Pennsylvania Leads the US
in Lyme Disease Cases
Click the image to view full-size. Illustration by Lisa Haney.
What is the most dangerous animal in Pennsylvania? The black bear? The rattlesnake? Maybe the whitetail deer, because it’s involved in so many collisions with vehicles?
In the opinion of biology professor Tom Simmons, the correct response might be Ixodes scapularis—the blacklegged tick, commonly called a deer tick.
In its nymph stage, the blacklegged tick is about the size of a poppy seed, but arguably it poses more of a danger to humans than any other creature in the commonwealth.
The blacklegged tick is the main vector—or transmitter—of Lyme disease, an infectious illness that can cause fever, fatigue, headache, joint pain, neck stiffness, loss of ability to move one or both sides of the face, heart palpitations, and other medical
complications. In the United States, Lyme disease is the most common vector-borne disease, surpassing mosquito-borne West Nile virus and Zika.
In the past, ticks and Lyme disease were concerns primarily of hunters, fishermen, hikers, campers, and others who wandered from the pavement. But now, Simmons said, the risk has shifted and broadened.
Since 2011, Pennsylvania has reported the largest number of Lyme disease cases of any state, he said. Since 2010, those cases have tripled in southwestern Pennsylvania, and Indiana County is one of the hot spots.
“If you look at the number of cases, corrected for population size, you will see middle western Pennsylvania as a whole—Indiana County included—has a higher incidence than the other counties,” Simmons said.
Blacklegged ticks at different life stages. From left: larva, nymph, adult male, and adult female. Photo by Tom Simmons
While hunters and anglers are more likely to take preventive measures, people walking in wooded parks or working in the backyard may not realize the danger lurking there, too. “Therein lies the problem,” he said.
Simmons has been on IUP’s biology faculty for 26 years, and his research, aided by some of his students, is focused on learning more about the ecology of insects and ticks that transmit pathogens to humans.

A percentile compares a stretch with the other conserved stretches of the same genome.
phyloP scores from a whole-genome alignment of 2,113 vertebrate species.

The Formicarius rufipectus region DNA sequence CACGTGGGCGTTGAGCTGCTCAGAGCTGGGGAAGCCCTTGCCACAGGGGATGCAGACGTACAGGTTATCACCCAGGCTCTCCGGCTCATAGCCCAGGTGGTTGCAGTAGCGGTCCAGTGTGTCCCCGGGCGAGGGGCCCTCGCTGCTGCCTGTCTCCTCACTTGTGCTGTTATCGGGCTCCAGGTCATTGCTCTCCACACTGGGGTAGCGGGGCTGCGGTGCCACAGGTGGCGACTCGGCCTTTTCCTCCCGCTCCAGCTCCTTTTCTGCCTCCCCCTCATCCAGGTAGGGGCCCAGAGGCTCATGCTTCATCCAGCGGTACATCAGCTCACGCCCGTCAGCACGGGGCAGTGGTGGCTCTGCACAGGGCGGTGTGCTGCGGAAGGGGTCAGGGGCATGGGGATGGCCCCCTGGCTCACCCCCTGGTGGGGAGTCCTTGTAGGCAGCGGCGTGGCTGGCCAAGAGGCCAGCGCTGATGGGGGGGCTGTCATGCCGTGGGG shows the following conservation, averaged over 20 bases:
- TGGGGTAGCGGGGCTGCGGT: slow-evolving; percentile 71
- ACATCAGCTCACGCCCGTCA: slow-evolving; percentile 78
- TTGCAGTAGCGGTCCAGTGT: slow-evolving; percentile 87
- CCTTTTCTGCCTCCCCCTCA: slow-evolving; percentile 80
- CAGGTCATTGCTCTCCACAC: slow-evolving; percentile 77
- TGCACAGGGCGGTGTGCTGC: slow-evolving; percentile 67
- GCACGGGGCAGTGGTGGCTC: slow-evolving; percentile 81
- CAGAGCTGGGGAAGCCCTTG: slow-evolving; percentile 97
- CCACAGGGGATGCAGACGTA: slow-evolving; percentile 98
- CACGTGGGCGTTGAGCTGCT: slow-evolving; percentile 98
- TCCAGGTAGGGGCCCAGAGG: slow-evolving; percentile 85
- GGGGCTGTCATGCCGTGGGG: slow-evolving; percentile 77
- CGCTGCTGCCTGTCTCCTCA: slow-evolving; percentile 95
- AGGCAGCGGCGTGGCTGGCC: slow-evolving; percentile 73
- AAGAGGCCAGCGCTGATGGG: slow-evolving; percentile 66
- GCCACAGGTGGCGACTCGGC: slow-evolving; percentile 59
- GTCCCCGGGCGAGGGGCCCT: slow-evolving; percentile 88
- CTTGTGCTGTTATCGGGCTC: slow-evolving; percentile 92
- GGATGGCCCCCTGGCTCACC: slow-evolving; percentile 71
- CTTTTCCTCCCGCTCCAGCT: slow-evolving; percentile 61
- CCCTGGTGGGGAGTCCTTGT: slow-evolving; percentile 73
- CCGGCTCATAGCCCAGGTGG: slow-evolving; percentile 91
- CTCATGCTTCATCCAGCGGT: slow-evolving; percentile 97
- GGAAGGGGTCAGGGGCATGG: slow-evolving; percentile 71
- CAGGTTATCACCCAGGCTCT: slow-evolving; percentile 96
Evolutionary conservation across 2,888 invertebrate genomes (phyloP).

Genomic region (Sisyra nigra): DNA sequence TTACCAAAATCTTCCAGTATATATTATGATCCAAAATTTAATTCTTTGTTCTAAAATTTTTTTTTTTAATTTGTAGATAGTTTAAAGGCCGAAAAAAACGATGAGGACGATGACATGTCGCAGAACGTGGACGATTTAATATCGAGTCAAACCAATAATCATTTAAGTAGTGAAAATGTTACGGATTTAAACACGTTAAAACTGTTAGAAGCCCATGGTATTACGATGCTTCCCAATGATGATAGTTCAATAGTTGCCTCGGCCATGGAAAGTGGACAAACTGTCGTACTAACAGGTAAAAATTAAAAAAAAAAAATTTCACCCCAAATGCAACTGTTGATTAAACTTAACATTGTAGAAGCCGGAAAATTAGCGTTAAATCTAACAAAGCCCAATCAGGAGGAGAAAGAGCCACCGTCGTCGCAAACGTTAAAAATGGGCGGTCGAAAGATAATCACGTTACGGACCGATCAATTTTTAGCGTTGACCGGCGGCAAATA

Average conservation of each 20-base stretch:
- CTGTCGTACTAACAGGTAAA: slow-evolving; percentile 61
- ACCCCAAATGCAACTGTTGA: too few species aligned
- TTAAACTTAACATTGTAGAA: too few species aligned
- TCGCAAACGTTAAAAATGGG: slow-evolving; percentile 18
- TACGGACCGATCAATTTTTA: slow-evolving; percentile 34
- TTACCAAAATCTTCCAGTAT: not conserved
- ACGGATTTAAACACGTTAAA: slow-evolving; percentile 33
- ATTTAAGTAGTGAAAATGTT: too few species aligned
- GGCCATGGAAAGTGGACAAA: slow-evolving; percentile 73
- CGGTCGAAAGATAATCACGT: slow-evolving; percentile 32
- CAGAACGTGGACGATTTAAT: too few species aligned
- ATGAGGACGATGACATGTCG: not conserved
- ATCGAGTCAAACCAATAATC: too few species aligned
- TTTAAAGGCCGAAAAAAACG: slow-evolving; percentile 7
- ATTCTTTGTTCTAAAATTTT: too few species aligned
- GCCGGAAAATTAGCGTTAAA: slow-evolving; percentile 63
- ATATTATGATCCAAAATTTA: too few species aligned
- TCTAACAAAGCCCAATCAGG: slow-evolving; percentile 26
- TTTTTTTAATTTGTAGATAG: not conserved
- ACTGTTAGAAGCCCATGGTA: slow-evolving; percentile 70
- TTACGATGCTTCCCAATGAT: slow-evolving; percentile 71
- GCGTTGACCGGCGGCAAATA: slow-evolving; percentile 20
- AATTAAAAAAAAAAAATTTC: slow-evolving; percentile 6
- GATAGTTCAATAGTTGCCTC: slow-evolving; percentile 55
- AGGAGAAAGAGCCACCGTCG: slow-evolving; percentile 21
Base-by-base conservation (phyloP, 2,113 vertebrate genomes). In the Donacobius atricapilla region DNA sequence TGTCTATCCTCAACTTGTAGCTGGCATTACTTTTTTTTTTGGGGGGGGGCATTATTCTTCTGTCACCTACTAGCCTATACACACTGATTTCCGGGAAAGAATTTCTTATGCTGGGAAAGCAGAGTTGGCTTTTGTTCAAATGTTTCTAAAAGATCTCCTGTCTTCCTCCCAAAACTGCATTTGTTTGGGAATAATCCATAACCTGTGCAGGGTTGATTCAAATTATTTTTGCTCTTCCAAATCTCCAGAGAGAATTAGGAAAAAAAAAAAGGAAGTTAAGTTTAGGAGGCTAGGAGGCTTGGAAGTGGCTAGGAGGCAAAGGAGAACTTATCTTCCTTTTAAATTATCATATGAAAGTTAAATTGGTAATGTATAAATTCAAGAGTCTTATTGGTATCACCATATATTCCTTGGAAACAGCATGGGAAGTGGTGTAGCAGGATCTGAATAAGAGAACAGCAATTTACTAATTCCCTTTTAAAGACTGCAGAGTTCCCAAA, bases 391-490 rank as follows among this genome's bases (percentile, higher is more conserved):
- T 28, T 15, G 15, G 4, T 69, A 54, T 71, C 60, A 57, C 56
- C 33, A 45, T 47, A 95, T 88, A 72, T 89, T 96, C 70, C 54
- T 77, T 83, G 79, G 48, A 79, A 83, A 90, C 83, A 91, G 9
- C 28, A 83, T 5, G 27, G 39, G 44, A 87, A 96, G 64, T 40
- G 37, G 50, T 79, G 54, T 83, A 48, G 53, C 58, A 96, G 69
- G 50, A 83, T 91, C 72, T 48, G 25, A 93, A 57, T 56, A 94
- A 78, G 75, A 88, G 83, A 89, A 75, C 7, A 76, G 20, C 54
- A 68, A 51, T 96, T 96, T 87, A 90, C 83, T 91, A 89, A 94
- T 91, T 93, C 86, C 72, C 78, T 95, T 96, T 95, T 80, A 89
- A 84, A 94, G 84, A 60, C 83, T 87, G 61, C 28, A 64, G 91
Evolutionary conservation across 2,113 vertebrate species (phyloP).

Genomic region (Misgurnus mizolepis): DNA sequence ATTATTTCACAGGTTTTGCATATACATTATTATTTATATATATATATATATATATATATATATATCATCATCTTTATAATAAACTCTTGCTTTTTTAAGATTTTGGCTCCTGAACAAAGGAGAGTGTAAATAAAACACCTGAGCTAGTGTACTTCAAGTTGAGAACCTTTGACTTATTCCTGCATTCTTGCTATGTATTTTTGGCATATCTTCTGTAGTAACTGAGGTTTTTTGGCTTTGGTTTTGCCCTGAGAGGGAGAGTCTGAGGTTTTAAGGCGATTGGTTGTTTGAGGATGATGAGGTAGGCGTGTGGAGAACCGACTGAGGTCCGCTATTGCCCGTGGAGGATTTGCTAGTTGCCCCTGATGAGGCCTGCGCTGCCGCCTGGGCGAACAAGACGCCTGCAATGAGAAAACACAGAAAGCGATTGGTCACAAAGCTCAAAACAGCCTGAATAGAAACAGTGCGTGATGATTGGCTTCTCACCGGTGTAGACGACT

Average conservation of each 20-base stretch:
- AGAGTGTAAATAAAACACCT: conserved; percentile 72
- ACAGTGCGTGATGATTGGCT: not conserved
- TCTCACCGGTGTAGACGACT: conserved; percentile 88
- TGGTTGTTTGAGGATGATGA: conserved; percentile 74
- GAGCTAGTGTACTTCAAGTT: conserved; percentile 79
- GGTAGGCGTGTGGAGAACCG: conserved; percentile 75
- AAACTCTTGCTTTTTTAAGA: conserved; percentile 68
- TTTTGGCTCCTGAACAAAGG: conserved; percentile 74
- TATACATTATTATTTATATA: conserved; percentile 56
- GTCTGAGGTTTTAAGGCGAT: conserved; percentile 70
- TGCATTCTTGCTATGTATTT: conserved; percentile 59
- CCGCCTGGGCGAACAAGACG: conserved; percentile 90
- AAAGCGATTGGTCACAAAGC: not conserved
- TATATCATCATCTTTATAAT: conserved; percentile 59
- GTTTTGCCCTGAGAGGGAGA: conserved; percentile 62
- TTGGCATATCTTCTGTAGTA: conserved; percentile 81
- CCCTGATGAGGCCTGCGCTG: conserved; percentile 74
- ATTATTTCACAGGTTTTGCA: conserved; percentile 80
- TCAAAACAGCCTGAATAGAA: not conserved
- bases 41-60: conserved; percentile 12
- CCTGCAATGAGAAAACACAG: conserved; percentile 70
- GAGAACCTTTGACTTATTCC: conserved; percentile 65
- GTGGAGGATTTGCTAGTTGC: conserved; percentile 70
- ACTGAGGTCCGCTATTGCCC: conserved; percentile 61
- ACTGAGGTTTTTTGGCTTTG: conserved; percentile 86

He said 95 percent of Lyme disease cases are in the Northeast—New England and the Mid-Atlantic states—and in north-central states including Minnesota and Wisconsin. In the last 10 to 20 years, Lyme disease and the tick have been spreading across Pennsylvania
and into Ohio and advancing from the north-central states as well. “Eventually, the two populations will meet in Ohio,” he said.
According to Simmons, when Europeans colonized America, they generally deforested the landscape and overhunted wildlife. “So the habitat for the blacklegged tick was mowed down or eliminated, and the hosts for the ticks [especially deer] were eliminated,”
he said. “The tick disappeared, and so did the Lyme disease.”
But infected ticks survived in pockets along the East Coast, and since 1900, forests, deer, and ticks have made a comeback. “We feel the tick is simply recolonizing where it used to be,” Simmons said, and many of those areas are now forested land, fragmented
with human development.
Simmons was born and raised on New York’s Long Island, ground zero for much of the initial research on ticks and Lyme disease in the early 1980s.
In 2011, students in his Applied Entomology and Zoonoses (diseases transmitted from animals to humans) course conducted a survey of ticks in the Whites Woods Nature Center, less than a mile from his Weyandt Hall office. Six teams of students dragged one-meter-square
pieces of white muslin over the ground and bushes in the nature center.
In two or three hours, the six teams collected close to 90 adult ticks, Simmons said. Tests conducted by the state Department of Environmental Protection showed that 67 percent of those ticks were positive for the bacterium that causes Lyme disease. His
reaction: “Holy mackerel! This is as bad as Long Island or Lyme, Connecticut,” where the disease was discovered.
Since then, students in his classes have also scoured the nature center and the adjacent Co-op recreational park to count small mammals, conduct deer density estimates, and evaluate vegetation—all factors that influence tick populations.
“The animals that are most common there are deer, white-footed mice, chipmunks, and shrews—all important for the ticks, and all important for Lyme disease. And you have a community [of humans] right up against it,” he said. “We have a laboratory right
outside our door.”
According to Simmons, blacklegged ticks like moisture and humidity in woods and forests, especially those composed of hardwood, deciduous trees. The ticks cannot tolerate dry areas, but they can survive cold temperatures.
Rusty-orange in color, the female blackegged ticks are a little larger than the males and are more likely to embed their mouthparts into the flesh of a host. “They need a blood meal for egg development,” Simmons said.
Not every tick is infectious, he said, but while blacklegged ticks are the main vector of Lyme disease, people should be wary of any tick they find crawling on their clothing or skin. “Particularly in the summer, the nymphs of different species